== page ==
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Originally appearing in Volume V21, Page 7 of the 1911 Encyclopedia Britannica.
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PEABODY, a township of Essex county, Massachusetts, tration," declaring that " certain disputes, in particular those U.S.A., in the eastern part of the state, 2 M. N.W. of Salem. relating to the interpretation and application of the provisions Pop. (1905) 13,098; (1910) 15,721. It is served by the Boston & of international agreements, are suitable (susceptible) to be Maine railroad. The township covers an area of 17 sq. m. Its submitted to compulsory arbitration without any restriction." principal village is also known as Peabody. It contains the These declarations were obviously a concession to the wide-Peabody institute (1852), a gift of George Peabody; in 1909 the spread feeling, among civilized nations, that peace is an object institute had a library of 43,200 vols., and in connexion with it is in itself, an international political condition requiring its code of the Eben Dale Sutton reference library, containing 4100 vols. methods and laws just as much as the domestic political conditions in 1909. In the institute is the portrait of Queen Victoria given of nations require their codes of methods and laws. In other by her to Mr Peabody. Among the places of interest in the words peace among nations has now become, or is fast becoming, township are the birthplace of George Peabody, the home of a positive subject of international regulation, while war is Rufus Choate (who lived here from 1823 to 1828), and the old 1 This has been incorrectly rendered in the English official transburying-ground, where many soldiers of the War of Indepen- lation as " the sincere desire to work for the maintenance of general dente are buried; and the town has a Lexington monument, peace." coming, among progressive peoples, to be regarded merely as an accidental disturbance of that harmony. and concord among mankind which nations require for the fostering of their domestic welfare. Though the idea of preserving peace by general international regulation has had several exponents in the course of ages, no deliberate plan has ever yet been carried into effect. Indirectly, however, there have been'many agencies which have operated towards this end. The earliest, known to history, is the Amphictyonic Council (q.v.) which grew out of the common worship of the Hellenes. It was not so much a political as a religious body. " If it had any claim," says Freeman,' " to the title of a general council of Greece, it was wholly in the sense in which we speak of general councils in modern Europe. The Amphictyonic Council represented Greece as an ecclesiastical synod represented western Christendom. Its primary business was to regulate the concerns of the temple of Apollo at Delphi. The Amphictyonic Council which met at Delphi was only the most famous of several bodies of the same kind." " It is easy, however," adds Freeman, " to understand how the religious functions of such a body might assume a political character. Thus the old Amphictyonic oath forbade certain extreme measures of hostility against any city sharing in the common Amphictyonic worship, and it was forbidden to raze any Amphictyonic city or to cut off its water. As the only deliberative body in which most Greek communities were represented, its decisions were those of the bulk of the Hellenic people. It sank eventually into a mere political tool in the hands first of Thebes, and then under Philip of Macedonia." The so-called pax romana was merely peace within an empire governed from a central authority, the constituent parts of which were held together by a network of centralized authority. The feudal system again was a system of offence and defence, and its object was efficiency for war, not the organized regulation of peace. Yet-it had elements of federation within the bonds of its hierarchy. The spiritual influence of the Church again was exerted to preserve relative peace among feudal princes. The " Truce of God " was established by the clergy (originally in Guyenne in 1031) to take advantage of holy days and festivals for the purpose of restricting the time available for bloodshed. The " grand design " of Henry IV. (France), which some historians regard merely as the fantastic idea of a visionary, was probably a scheme of his great minister Sully to avert by a federation the conflict which he probably foresaw would break out sooner or later between Catholic and Protestant Europe, and which, in fact, broke out some fifteen years later in the Thirty Years' War. The Holy Roman Empire itself was in some respects an agent for the preservation of peace among its constituent states. In the same way the federation of Swiss cantons, of the states of the North American Union and of the present German Empire have served as means of reducing the number of possible parties to war, and consequently that of its possible occasions. Not only the number of possible war-making states but also the territorial area over which war can be made has been reduced in recent times by the creation of neutralized states such as Switzerland, Belgium, Luxemburg and Norway, and areas such as the Congo basin, the American lakes and the Suez Canal. The " balance of power," which has played in the history of 'modern Europe such an important part, is inherent in the notion of the independence and stability of states. Just as in Italy the common weal of the different republics which were crowded within the limited area of the peninsula required that no one of them should become so powerful as to threaten the independence of the others, so western Europe had a similar danger to counteract. France, Spain and the Empire were competing with each other in power to the detriment of smaller states. Great Britain and the Netherlands, Prussia and Russia, 'History of Federal Government in Greece and Italy (2nd ed., London, 1893), p. 97.had interests in the preservation of the status quo, and wars were waged and treaties concluded to adjust the strength of states in the common interest of preventing any one of them from obtaining undue predominance. Then came the break up of what remained of feudal Europe and a readjustment under Napoleon, which left the western world with five fairly balanced homogeneous nations. These now took the place of the old heterogeneous areas, governed by their respective sovereigns without reference to any idea of nationality or of national representation. The leading nations assumed the hegemony of the west, and in more recent times this combination has become known as the " concert of Europe." This concert of the great powers, as its name implies, in contradistinction to the " balance of power," was essentially a factor for the preservation of peace. For a century back it has played the part of an upper council in the management of Europe. In all matters affecting the Near East, it considers itself supreme. In matters of general interest it has frequently called conferences to which the minor states have been invited, such as the West African Conference in Berlin in 1885, and the Anti-Slavery Conference at Brussels in 1889-189o, and the Conference of Algeciras in 1906. Meanwhile the concert has admitted among its members first in 1856 Turkey, later in 1878 at the Congress of Berlin the United States, and now undoubtedly Japan will expect to be included as a great power in this controlling body. The essential feature of the concert has been recognition of the advantage to all the great powers of common action in reference to territorial changes in the Near East, of meeting together as a council, in preference to unconcerted negotiation by the powers acting severally. A departure of more recent origin has been the calling together of the smaller powers for the settlement of matters of general administrative interest, conferences such as those which led to the conclusion of the conventions creating the Postal Union, the Copyright and Industrial Property Unions, &c. These conferences of all the powers serve in practice as a sort of common council in the community of states, just as the concert of the great powers acts as a kind of senate. We have thus the nucleus of that international parliament which idealist peacemakers have dreamt of since the time of Henry IV.'s " grand design." This brings us down to the greatest deliberate effort ever made to secure the peace of the world by a. general convention. It was due to the initiative of the young tsar Nicolas II., who, in his famous rescript of the 24th of August 1898, stated that he thought that the then moment was " very favourable for seeking, by means of international discussion, the most effectual means of assuring to all peoples the benefits of a real and durable peace." " In the course of the last twenty years," added the rescript, " the preservation of peace had become an object of international policy." Economic crises, due in great part to the existing system of excessive armaments, were transforming armed peace into a crushing burden, which peoples had more and more difficulty in bearing. He therefore proposed that there should be an international conference for the purpose of focusing the efforts of all states which were " sincerely seeking to make the great idea of universal peace triumph over the elements of trouble and discord." The first conference was held in 1899, and another followed it in 1907: at the earlier one twenty-six powers were represented; at that of 1907 there were forty-four, this time practically the whole world. The conventions drawn up at the second conference were a deliberate codification of many branches of international law. By them a written law has been substituted for that unwritten law which nations had been wont to construe with a latitude more or less corresponding to their power. At the conference of 1899, moreover, a court of arbitration was instituted for the purpose of dealing judicially with such matters in dispute as the powers agreed to submit to it. In the interval between the two Hague Conferences, Great Britain and France concluded the first treaty applicable to future difficulties, as distinguished from the treaties which had preceded it, treaties which related in all cases to difficulties already existing and confined to them. This treaty made arbitration applicable to all matters not affecting " national honour or vital interests." Since then a network of similar treaties, adopted by different nations with each other and based on the Anglo-French model, has made reference to the Hague Court of Arbitration practically compulsory for all matters which can be settled by an award of damages or do not affect any vital national interest. The third Hague Conference is timed to be held in 1917. Meanwhile a conference of the maritime powers was held in London in 1908-1909 for the elaboration of a code of international maritime law in time of war, to be applied in the international Court of Prize, which had been proposed in a convention signed ad referendum at the Hague Conference of 1907. A further development in the common efforts which have been made by different powers to assure the reign of justice and judicial methods among the states of the world was the proposal of Secretary Knox of the United States to insert in the instrument of ratification of the International Prize Court Convention (adopted at the Hague in 1897) a clause stating that the International Prize Court shall be invested with the duties and functions of a court of arbitral justice, such as recommended by the first Voeu of the Final Act of the conference. The object of this proposal was to give effect to the idea that the existing " permanent " court lacked the essential characteristics of national courts of justice in not being ready at all times to hear cases, and in needing to be specially constituted for every case submitted to it. The new court would be permanently in session at the Hague, the full panel of judges to assemble in ordinary or extraordinary session once a year. Thus, while armaments are increasing, and wars are being fought out in the press and in public discussion, the great powers are steadily working out a system of written law and establishing a judiciary to adjust their differences in accordance with it.' The Current Grouping of Mankind and Nation-making.—In the consolidation of peace one of the most important factors is unquestionably the grouping of mankind in accordance with the final territorial and racial limitations of their apparent destiny. Language has played a vital part in the formation of Germany and Italy. The language question still disturbs the tranquillity of. the Near East. The Hungarian government is regarded by the Slav, Ruman and German inhabitants of the monarchy as an oppressor for endeavouring to force every-body within the realm to learn the Magyar language. The " Young Turkish " government has problems to face which will be equally difficult, if it insists on endeavouring to institute centralized government in Turkey on the French model. Whereas during the 19th century states were being cut out to suit the existing distribution of language, in the loth the tendency seems to be to avoid further rearrangement of boundaries, and to complete the homogeneity, thus far attained, by the artificial method of forcing reluctant populations to adopt the language of the predominant or governing race. In the United States this artificial method has become a necessity, to prevent the upgrowth of alien communities, which might at some later date cause domestic trouble of a perilous character. For example, when a community of French Canadians, discontented with British rule, many years ago migrated and settled in Massachusetts, they found none of the tolerance they had been enjoying in Canada for their French schools and the French language they wished to preserve. In Alsace-Lorraine German-speaking immigrants are gradually displacing, under 1 Schemes of thinkers, like William Penn's European Parliament (1693); the Abbe St Pierre's elaboration (c. 1700) of Henry 1V.'s ` grand design " (see supra) ; Jeremy Bentham's International Tribunal (1786–1789); Kant's Permanent Congress of Nations and Perpetual Peace (1796); John Stuart Mill's Federal Supreme Court; Seeley's, Bluntschli's, David Dudley Field's, Professor Leone Levi's, Sir Edmund Hornby's co-operative schemes for promoting law and order among nations, have all contributed to popularizing in different countries the idea of a federation of mankind for the preservation of peace.government encouragement, the French-speaking population. Poland is another case of the difficulty of managing a population which speaks a language not that of the governing majority, and Russia, in trying to solve one problem by absorbing Finland into the national system, is burdening herself with another which may work out in centuries of unrest, if not in domestic violence. Not very long ago Pan-Germans were paying much attention to the German settlers in 'the Brazilian province of Rio Grande do Sul, where large villages spoke nothing but German, and German, as the only language known on the spot, had become the tongue in which municipal business was transacted. The Brazilian government, in view of the danger to which such a state of things might give rise, followed the example of the United States in dealing with the language question. Thus while in the one case homogeneity of language within state boundaries seems to be one of the conditions making for peace, the avoidance of interference with a well-marked homogeneous area like Finland would seem to contribute equally to the same end. Meanwhile the difficulties in the way of contemporary nation-making are fostered by many extraneous influences, as well as by dogged resistance of the races in question. Not the least important of these influences is the sentimental sympathy felt for those who are supposed to be deprived of the use of their mother-tongue, and who are subjected to the hardship of learning an alien one. The hardship inflicted on those who have to learn a second language is very easily exaggerated, though it is to be regretted that in the case of Hungary the second language is not one more useful for international purposes. Contemporary Statecraft.—Nation-making has hitherto been more or less unconscious—the outcome of necessity, a natural growth due to the play of circumstance and events. But in our own age conscious statecraft is also at work, as in Canada, where the genius of statesmen is gradually endowing that dominion with all the attributes of independence and power. Australia has not learnt the lesson of Canada in vain. Whatever value may attach to the consolidation of the. British Empire itself as a factor in spreading the peace which reigns within it, it is also a great contribution to the peace of the world that the British race should have founded practically independent states like the Dominion of Canada, the Commonwealth of Australia, the South African Union and the Dominion of New Zealand. These self-governing colonies with their spheres of influence, with vast areas still unpeopled, have a future before them which is dissociated from the methods of an over-peopled Europe, and among them the preservation of peace is the direct object and condition of their progressive development. Like the United States, they have or will have their Monroe doctrine. Colonized by the steady industrial peoples of northern Europe, there is no danger of the turbulence of the industrially indolent but more passionate peoples of Central and South America. As in Europe, these northern peoples will hold the power which intelligent democracies are consciously absorbing, and the British faculty for statecraft is gradually welding new nations on the British model, without the obsolete traditions and without that human sediment which too frequently chokes the currents of national vitality in the older communities of Europe. Militarism.—It is often stated, as if it were incontrovertible, that conscription and large standing armies are a menace to peace, and yet, although throughout the civilized world, except in the British Empire and the United States, conscription is the system employed for the recruiting of the national forces of both defence and offence, few of these countries show any particular disposition to make war. The exceptional position of the United States, with a population about equal to that of the rest of the American continent, and of Great Britain, an island state but little exposed to military invasion, places both beyond absolute need of large standing armies, and renders an enlisting system feasible which would be quite inadequate for the recruitment of armies on the French or German scale. Democratic progress on the Continent has, however, absorbed conscription as a feature in the equalization of the citizen's rights and liabilities. Just as in Anglo-Saxon lands a national ideal is gradually materializing in the principle of the equalization of chances for all citizens,. so in continental Europe, along with this equalization of chances, has still more rapidly developed the ideal of an equalization of obligations, which in turn leads to the claim for an enlargement of political rights co-extensive with the obligations. Thus universal conscription and universal suffrage tend to become in continental political development complementary conditions of the citizen's political being. In Germany, moreover, the military service is designed not only to make the recruit a good soldier, but also to give him a healthy physical, moral and mental training. German statesmen, under the powerful stimulus of the emperor William II., have, in the eyes of some critics, carried this secondary object of conscript training to such excess as to be detrimental to military efficiency. To put it shortly, the Germans have taught their soldiers to think, and not merely to obey. The French, who naturally looked to German methods for inspiration, have come to apply them more particularly in the development of their cavalry and artillery, especially in that of the former, which has taken in the French army an ever higher place as its observing and thinking organ. Militarism on the Continent has thus become allied with the very factors which made for the reign of reason. No agitation for the development of national defences, no beating of drums to awaken the military spirit, no anti-foreign clamour or invasion panic, no parading of uniforms and futile clash of arms, are necessary to entice the groundling and the bumpkin into the service. In Germany patriotic waving of the flag, as a political method, is directed more especially to the strengthening of imperial, as distinguished from local, patriotism. Where conscription has existed for any appreciable time it has sunk into the national economy, and men do their military service with as little concern as if it were a civil apprenticeship. As implied above, military training under conscription does not by any means necessarily tend to the promotion of the military spirit. In France, so far from taking this direction, it has resulted, under democratic government and universal suffrage, in a widespread abhorrence of war, and, in fact, has converted the French people from being the most militant into being the most pacific nation in Europe. The fact that every family throughout the land is a contributory to the military forces of the country has made peace a family, and hence a national, ideal. Paradoxical as it may seem, it is the logical conclusion of such comparisons that militarism only exists in countries where there are no citizen armies, and that, where there are citizen armies, they are one of the elements which make for permanent peace. Normal Nature of Peace.—America has been the pioneer of the view that peace is the normal condition of mankind, and that, when the causes of war are eliminated, war ceases to have a raison d'etre. The objects and causes of war are of many kinds. War for fighting's sake, although in the popular mind there may be, during most wars, only the excitement and the emotion of a great gamble, has no conscious place among the motives of those who determine the destinies of peoples. Apart, however, from self-defence, the main causes of war are four: (I) The desire for territorial expansion, due to the overgrowth of population, and insufficiency of the available food-supply; if the necessary territory cannot be obtained by negotiation, conquest becomes the only alternative to emigration to foreign lands. (2) The prompting of national ambition or a desire to wipe out the record of a humiliating defeat. (3) Ambitious potentates again may seek to deflect popular tendencies into channels more satisfactory for their dynasty. (4) Nations, on the other hand, may grow jealous of each other's commercial success or material power. In many cases the apparent cause may be of a nobler character, but historians have seldom been content to accept the allegations of those who have claimed to carry on war from disinterested motives. On the American continent South and Central Americanstates have had many wars, and the disastrous effects of them not only in retarding their own development, but in impairing their national credit, have led to earnest endeavours on the part of their leading statesmen to arrive at such an under-standing as will banish from their international polity all excuses for resorting to armed conflicts. In 1881 Mr Blaine, then U.S. secretary of state, addressed an instruction to the ministers of the United States of America accredited to the various Central and South American nations, directing them to invite the governments of these countries to participate in a congress, to be held at Washington in 1882, " for the purpose of considering and discussing the methods of preventing war between the nations of America." Owing to different circumstances the conference was delayed till the autumn of 1889. At this conference a plan of arbitration was drawn up, under which arbitration was made obligatory in all controversies whatever their origin, with the single exception that it should not apply where, in the judgment of any one of the nations involved in the controversy, its national independence was imperilled, and even in this case arbitration, though optional for the nation so judging, was to be obligatory for the adversary power. At the second International Conference of American States, which sat in the city of Mexico from the 22nd of October 1901 to the 31st of January 1902, the same subject was again discussed, and a scheme was finally adopted as a compromise which conferred authority on the government of Mexico to ascertain the views of the different governments represented in the conference, regarding the most advanced form in which a general arbitration convention could be drawn up that would meet with the approval and secure ratification by all the countries represented, and afterwards to prepare a plan for such a general treaty. The third Pan-American Conference was held in the months of July and August 1906, and was attended by the United States, Argentina, Bolivia, Brazil, Chile, Colombia, Costa Rica, Cuba, the Dominican Republic, Ecuador, Guatemala, Honduras, Mexico, Nicaragua, Panama, Paraguay, Peru, Salvador and Uruguay. Only Haiti and Venezuela were absent. The conference, being held only a year before the time fixed for the second Hague Conference, applied itself mainly to the question of the extent to which force might be used for the collection of pecuniary claims against defaulting governments, and the forwarding of the principle of arbitration under the Hague Conventions. The possible causes of war on the American continent had meanwhile been considerably reduced. Different states had adjusted their frontiers, Great Britain in British Guiana had settled an out-standing question with Venezuela, France in French Guiana another with Brazil, Great Britain in Newfoundland. had re-moved time-honoured grievances with France, Great Britain in Canada others with the United States of America, and now the most difficult kind of international questions which can arise, so far as the American continent is concerned, have been removed from among existing dangers to peace. Among the Southern Republics Argentina and Chile concluded in 1902 a treaty of arbitration, for the settlement of all difficulties without distinction, combined with a disarmament agreement of the same date, to which more ample reference will be made hereafter. Thus in America progress is being rapidly made towards the realization of the idea that war can be superannuated by elimination of its causes and the development of positive methods for the preservation of peace (see PAN-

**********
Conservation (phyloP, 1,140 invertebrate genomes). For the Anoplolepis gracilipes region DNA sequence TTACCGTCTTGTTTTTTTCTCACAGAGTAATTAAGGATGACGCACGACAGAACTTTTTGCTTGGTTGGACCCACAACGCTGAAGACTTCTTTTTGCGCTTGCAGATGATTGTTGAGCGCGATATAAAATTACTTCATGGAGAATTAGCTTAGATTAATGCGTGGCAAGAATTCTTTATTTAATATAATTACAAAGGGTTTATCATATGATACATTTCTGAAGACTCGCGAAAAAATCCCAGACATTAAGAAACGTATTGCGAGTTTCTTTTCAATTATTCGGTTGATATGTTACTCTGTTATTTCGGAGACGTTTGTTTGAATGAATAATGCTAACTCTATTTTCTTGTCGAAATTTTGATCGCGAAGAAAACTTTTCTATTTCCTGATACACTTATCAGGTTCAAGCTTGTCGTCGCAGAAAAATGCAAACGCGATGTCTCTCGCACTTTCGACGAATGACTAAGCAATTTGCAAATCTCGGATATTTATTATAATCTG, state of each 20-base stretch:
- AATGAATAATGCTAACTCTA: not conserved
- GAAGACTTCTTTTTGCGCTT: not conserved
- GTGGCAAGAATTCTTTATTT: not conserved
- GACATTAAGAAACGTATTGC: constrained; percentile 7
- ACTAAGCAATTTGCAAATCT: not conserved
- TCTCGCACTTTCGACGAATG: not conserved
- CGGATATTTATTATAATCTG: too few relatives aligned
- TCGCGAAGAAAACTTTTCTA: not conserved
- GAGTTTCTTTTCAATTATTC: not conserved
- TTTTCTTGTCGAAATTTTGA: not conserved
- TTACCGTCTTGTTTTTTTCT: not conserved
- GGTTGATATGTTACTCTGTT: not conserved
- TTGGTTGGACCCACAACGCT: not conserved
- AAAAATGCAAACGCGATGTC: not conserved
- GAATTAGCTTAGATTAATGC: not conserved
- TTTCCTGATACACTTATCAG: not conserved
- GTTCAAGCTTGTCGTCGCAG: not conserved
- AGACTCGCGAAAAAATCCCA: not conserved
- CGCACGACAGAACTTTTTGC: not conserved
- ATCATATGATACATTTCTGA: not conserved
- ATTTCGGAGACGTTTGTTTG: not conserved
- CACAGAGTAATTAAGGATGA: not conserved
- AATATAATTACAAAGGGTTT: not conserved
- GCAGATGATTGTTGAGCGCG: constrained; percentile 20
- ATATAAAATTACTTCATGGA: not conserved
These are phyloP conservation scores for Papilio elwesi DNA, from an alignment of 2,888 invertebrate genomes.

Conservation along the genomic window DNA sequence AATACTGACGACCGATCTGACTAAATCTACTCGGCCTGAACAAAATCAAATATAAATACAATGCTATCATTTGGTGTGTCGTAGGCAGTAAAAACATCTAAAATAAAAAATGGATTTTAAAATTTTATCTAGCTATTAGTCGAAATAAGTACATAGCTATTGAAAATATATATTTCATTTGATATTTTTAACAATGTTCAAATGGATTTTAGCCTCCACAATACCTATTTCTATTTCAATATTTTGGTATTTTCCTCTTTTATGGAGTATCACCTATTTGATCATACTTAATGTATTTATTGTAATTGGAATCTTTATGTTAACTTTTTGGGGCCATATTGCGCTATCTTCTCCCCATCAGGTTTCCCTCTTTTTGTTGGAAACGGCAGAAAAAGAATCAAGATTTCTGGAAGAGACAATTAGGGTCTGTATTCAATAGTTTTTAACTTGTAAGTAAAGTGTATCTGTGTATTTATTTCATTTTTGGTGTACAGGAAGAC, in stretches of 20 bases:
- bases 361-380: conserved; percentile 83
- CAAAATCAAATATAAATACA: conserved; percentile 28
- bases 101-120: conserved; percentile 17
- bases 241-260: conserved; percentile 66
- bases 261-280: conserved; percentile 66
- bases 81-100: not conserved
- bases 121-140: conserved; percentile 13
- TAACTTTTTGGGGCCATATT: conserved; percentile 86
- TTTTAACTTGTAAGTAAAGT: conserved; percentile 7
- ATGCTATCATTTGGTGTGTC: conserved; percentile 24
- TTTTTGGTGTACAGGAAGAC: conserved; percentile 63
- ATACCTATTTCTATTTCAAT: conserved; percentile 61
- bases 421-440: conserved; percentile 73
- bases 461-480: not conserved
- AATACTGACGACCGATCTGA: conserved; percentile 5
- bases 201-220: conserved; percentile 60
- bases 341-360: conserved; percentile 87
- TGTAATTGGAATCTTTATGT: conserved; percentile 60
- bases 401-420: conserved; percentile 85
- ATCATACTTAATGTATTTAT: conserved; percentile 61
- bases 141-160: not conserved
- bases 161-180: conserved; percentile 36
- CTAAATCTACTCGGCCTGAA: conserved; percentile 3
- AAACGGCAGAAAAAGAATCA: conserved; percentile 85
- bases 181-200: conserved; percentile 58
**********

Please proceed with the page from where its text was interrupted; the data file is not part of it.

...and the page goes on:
End of Article: PEABODY
PEA (Pisum)

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I would like to add that the Sutton Home for Women in Peabody, MA is reopening. It is an elegant little lodging home that was incorporated in 1899.